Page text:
Poetic perfection in a reopening pub

Rebecca Day tweets:

I’ve spoken to regulars Chris and Jimmy. Jimmy hasn’t gone to bed after his night shift tarmacking the roads. He had a shower and came straight here. He described the taste of his first Carling as being like an ‘angel pissing on the tip of my tongue’.

In her original tweet, Rebecca Day put “p***ing” and “his” tongue, so I’ve restored what Jimmy said to its original state of perfection. You’re welcome.

One of the services this blog supplies to its regular readers is to pluck occasional pearls of perfection like that (or that (or that)) from the torrent of swine shit that is Twitter, or at any rate what Twitter seems to turn into for many people.

Cat in Istanbul shop window

As not promised (see below), here’s a rather charming photo that Michael Jennings took in Istanbul last December, of a shop window:

Not just signs, but the place where they’re done from. And a cat. I recall Michael writing, somewhere, somewhen, that there are many cats in Istanbul and that they are very well respected by the humans of that city.

You can always tell how well cats are treated in this or that place that you visit, by how sociably they behave towards you. When cats hide from you, that’s a sign of a nasty neighbourhood, I think.

Friday creatures Twitter dump (3): All the others

Further proof that a dog will put up with just about anything, including being biffed by a cat half its size, if it has been subjugated by humans and if the humans say it mustn’t retaliate.

Well that didn’t take long. So, here are the rest, all in one Twitter dump posting.

Congratulations to Laurence Fox, for standing his ground against the mob. Live long and prosper, Mr Fox, and in the fullness of time become Sir Laurence, for services both to acting and to sanity. (LATER: Fox laughter.)

Also on the subject of acting, my favourite recent Babylon Bee story was this:

Hollywood Actors Pledge Never To Take A Role Where They Have To Pretend To Be Someone Else

Finally:

Saw that here.

That’s it for BMNB today, probably (I don’t promise nothing). I’m off out this evening, to do Something, and it will take several hours for me to get ready.

LATER: Bird carries shark.

EVEN LATER (not Twitter, but I’m dumping it here anyway): Robot jellyfish.

Friday creatures Twitter dump (2): Confirmation that Nature sucks

More evolved ghastliness news from Steve Stewart-Williams:

This unfortunate snail is infested with a parasitic worm, which is mimicking a caterpillar so a bird will eat it. The worm will then reproduce in the bird’s gut, and its eggs will be released in the bird’s feces – which will then be eaten by other snails. Yep, nature kinda sucks.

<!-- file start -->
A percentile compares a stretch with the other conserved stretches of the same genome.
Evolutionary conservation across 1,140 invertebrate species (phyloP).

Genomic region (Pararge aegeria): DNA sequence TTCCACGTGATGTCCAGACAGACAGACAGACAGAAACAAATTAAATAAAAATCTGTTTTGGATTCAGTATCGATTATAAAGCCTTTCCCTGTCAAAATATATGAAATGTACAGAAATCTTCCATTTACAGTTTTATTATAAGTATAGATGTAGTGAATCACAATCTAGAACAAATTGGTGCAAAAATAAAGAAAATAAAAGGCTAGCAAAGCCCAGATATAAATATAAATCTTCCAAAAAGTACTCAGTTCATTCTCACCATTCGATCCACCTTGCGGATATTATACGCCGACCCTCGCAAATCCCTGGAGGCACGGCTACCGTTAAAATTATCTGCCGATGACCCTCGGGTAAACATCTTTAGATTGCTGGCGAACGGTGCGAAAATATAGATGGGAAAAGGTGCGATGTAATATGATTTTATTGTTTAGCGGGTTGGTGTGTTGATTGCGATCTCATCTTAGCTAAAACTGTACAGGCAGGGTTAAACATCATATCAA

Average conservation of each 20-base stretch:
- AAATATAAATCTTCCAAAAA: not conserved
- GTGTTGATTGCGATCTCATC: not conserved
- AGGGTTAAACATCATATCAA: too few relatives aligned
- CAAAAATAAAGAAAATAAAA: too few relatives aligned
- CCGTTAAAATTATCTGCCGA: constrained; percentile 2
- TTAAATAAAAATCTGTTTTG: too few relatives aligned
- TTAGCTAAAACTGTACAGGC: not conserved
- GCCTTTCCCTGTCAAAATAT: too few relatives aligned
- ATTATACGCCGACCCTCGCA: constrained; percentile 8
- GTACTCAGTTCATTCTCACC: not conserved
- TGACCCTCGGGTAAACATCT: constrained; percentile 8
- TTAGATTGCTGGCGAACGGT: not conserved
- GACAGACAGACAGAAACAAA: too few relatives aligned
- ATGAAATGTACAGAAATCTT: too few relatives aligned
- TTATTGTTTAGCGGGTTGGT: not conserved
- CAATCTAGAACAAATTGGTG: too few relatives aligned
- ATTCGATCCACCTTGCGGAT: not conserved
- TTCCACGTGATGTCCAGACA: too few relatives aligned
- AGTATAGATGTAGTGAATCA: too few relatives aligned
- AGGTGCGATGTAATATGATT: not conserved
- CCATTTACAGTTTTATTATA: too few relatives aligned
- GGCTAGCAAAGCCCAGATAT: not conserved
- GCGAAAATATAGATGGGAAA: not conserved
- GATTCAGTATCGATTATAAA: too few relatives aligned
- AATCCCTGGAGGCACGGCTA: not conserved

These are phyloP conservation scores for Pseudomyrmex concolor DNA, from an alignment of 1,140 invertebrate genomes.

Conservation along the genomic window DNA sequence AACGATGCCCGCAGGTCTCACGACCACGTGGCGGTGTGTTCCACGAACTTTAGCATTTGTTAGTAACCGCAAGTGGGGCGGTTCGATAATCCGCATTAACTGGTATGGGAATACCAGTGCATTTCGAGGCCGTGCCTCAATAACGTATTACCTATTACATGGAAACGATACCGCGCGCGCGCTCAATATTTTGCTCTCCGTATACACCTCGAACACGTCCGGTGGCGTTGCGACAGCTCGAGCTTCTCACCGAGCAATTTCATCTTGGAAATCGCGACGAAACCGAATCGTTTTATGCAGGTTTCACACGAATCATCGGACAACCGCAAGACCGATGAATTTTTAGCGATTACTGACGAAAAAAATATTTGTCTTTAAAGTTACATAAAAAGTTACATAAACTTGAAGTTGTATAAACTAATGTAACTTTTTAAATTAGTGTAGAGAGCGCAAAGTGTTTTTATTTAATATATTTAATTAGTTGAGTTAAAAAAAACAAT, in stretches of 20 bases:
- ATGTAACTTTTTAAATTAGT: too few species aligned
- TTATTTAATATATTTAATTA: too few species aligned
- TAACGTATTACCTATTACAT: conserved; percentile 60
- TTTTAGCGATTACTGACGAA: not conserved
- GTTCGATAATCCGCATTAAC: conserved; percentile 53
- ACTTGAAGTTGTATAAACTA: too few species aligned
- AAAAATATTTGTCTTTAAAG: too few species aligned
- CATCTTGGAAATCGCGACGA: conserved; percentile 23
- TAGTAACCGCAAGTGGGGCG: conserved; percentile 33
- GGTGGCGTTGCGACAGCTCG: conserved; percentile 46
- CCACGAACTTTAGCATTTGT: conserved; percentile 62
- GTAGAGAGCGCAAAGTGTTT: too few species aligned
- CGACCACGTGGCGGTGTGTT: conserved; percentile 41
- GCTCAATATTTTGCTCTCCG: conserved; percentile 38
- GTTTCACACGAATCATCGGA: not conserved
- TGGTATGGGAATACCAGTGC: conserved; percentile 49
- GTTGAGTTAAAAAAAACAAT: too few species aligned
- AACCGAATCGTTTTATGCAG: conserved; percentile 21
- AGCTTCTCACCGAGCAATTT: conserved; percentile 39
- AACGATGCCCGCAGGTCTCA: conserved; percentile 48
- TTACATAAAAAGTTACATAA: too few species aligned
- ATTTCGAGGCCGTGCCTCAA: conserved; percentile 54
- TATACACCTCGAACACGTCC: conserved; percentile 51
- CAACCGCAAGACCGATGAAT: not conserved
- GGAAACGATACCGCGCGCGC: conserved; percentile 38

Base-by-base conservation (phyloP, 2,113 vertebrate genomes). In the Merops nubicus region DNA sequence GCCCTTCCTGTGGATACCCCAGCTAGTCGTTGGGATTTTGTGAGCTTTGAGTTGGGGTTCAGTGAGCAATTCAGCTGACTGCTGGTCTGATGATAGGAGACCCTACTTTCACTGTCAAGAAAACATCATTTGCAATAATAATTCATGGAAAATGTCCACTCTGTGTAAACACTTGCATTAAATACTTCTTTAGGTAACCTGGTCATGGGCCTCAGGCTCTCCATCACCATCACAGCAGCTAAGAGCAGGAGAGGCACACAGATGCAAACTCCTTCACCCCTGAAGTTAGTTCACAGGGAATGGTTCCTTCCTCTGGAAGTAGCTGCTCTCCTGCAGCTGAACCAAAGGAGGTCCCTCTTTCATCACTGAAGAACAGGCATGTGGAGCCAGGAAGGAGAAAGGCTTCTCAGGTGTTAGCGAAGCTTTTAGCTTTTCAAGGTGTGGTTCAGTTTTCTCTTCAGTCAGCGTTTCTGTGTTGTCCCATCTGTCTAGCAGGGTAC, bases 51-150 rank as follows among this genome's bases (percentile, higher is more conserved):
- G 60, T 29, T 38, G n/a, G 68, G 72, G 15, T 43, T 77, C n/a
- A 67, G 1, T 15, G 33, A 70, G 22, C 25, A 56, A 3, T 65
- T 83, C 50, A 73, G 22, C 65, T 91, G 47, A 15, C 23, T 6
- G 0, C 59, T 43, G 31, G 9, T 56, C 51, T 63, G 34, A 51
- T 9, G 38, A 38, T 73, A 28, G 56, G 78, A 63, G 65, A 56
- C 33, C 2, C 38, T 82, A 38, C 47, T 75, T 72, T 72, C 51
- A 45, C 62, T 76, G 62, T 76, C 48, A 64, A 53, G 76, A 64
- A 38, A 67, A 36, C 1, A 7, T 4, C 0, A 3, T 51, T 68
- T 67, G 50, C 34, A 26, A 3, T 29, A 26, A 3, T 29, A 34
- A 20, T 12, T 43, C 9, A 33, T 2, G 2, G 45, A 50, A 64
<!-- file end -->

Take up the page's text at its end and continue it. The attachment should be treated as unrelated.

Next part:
Kinda?

Friday creatures Twitter dump (1): Feral chickens

Friday is my day for celebrating and denouncing the various splendours and atrocities achieved and perpetrated by Mother Nature’s mobile creations, of the non-human sort. I’ve already done Antlerball (see below). But much other Twitter related creature news has been accumulating on my computer, and it’s time for another blog-and-forget-about-it session.

First off: Feral chickens in New Zealand. The tweet, and the story that the tweet linked to:

A New Zealand suburb has emerged from the country’s coronavirus lockdown to find it has been invaded by feral chickens.

Around 30 of the animals have made a home of Titirangi, a suburb of Auckland, while its 4,000 residents were staying in during the Covid-19 crisis.

Now, locals are demanding action against the birds – which they say are damaging the area and leaving their human neighbours sleep deprived with their early morning chorus.

“Some people really hate them,” said Greg Presland chair of the Waitākere Ranges community board, which has been tasked with addressing the problem.

So, tasty, and now also very annoying. They’re doomed I tell you.

I was going to do all of these creature tweets in one posting, but that would clearly get way too long. So, this is just (1) of … several.

A building can be both an attack on the soul and beautiful

Western Traditionalist says:

Brutalism is an attack on the soul.

And whoever Western Traditionalist is, he or she illustrates this opinion with the following photo, of a building and a sculpture:

This building is the Torre Velasca in Milan, and it would appear that Western Traditionalist found the above photo of it at Wikipedia, where you can learn more about what I think is a very handsome building.